The ban on illegal immigrants in North Carolina's community colleges will stand while the board that oversees them conducts an extensive study to craft a long-term policy on the issue.
A divided State Board of Community Colleges voted Friday to maintain the ban on undocumented students while the board undertook a study—flouting the advice of the staff attorney who said the community colleges' open door policy includes admission of illegal immigrants.
Eleven of the 20 voting members voted in favor; four members were absent.
But the board was unanimous in its decision to hand the matter over to consultants for study on how other states handle illegal immigrants who want to attend college, and how colleges verify who is a U.S. citizen.
That decision comes after nearly a decade of legal and political wrangling over whether undocumented immigrants should be able to attend community colleges in North Carolina.
"Our students and staff have been whip-sawed on this position too many times over months and years," said board member Stuart Fountain. "We felt like we just don't want the risk of having flip-flopping on this question prior to when we get this study done."
Undocumented immigrants make up a tiny fraction of those who attend community college in North Carolina.
A total of 112 students in 2006-07 were illegal immigrants who enrolled at one of the system's 58 colleges, system officials said. Nearly 300,000 students total that year enrolled in degree-seeking programs, board members said.
The N.C. community college system has changed its position on the admission of illegal immigrants five times in the last eight years, said R. Scott Ralls, president of the North Carolina community college system.
Fountain said he wants a new policy in place on illegal immigrants and college admission by the beginning of academic year 2009-10.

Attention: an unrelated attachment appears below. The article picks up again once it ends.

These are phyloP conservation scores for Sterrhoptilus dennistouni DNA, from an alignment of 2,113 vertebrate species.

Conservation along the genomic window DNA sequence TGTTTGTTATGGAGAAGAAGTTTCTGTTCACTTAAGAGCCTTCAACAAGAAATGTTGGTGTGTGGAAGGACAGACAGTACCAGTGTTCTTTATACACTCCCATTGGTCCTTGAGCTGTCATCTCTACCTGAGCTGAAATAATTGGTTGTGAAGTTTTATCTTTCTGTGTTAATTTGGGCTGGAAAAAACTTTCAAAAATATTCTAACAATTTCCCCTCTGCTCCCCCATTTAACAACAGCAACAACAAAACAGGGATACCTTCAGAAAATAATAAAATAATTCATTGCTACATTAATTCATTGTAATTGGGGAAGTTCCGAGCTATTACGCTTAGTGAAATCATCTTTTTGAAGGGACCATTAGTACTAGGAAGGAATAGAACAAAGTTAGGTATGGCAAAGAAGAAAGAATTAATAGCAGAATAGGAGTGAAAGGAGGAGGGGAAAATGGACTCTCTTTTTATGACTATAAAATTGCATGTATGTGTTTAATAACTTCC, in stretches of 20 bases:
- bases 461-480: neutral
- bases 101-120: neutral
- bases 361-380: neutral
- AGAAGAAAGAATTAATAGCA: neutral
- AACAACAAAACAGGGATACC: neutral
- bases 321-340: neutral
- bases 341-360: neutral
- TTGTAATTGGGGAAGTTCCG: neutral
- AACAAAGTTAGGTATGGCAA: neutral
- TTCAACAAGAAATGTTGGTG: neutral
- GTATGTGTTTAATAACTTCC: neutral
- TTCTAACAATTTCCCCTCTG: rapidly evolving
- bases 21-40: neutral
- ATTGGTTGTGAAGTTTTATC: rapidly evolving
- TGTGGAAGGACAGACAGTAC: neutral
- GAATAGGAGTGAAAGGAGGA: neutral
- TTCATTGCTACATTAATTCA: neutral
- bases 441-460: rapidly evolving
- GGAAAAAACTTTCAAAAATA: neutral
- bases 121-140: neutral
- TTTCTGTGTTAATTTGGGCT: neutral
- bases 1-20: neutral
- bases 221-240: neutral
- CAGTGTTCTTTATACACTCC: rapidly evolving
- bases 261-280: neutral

The debate among state board members was expected to draw vitriol, but generated little heated debate.
Board chair Hilda Pinnix Ragland threatened Thursday to have any rogue onlookers who failed to stay poised during a discussion escorted out of the room.
"Some of you may feel compelled to engage a little stronger than others," she said. "I encourage you not to have outbursts."
The discussions were civil, but at least one board member—albeit a non-voting one—spoke in support of allowing illegal immigrants to attend North Carolina community colleges.
"If they have the desire to learn, then they need that opportunity to get the education," said Jeana El Sadder, a student representative on the board from Rockingham Community College. "To punish them for something their parents did—to me that's not right."
Lt. Gov. Beverly Perdue, who attended Thursday and Friday board meetings via speakerphone, urged the board to uphold the current ban on admitting undocumented students while they debated any substantial policy changes.
"I cannot see how we, as a board, can justify such erratic policy-making to the people of this state," she wrote in a letter to the board.
Perdue is the Democratic nominee for governor; her opponent, Republican Pat McCrory, opposes allowing illegal immigrants to attend state community colleges.
The most recent confusion over the issue came this spring. Board attorney Shante Martin said in a May 13 opinion that colleges need to ban illegal immigrants from community colleges, advice this week she said "doesn't hold water anymore."
Martin's May 13 memo followed the advice of the N.C. Attorney General's office, which stated May 3 that illegal immigrants should not be admitted to avoid conflicts with federal law.
Those decisions came under fire in July, when the N.C. Attorney General received a letter from the U.S. Department of Homeland Security, which said it was not a violation of federal law to admit illegal immigrants to community colleges.
That means with the federal government's hands out of the matter, and no state law clarifying whether immigrants could attend community colleges, it was up to the state board that oversees community colleges to decide.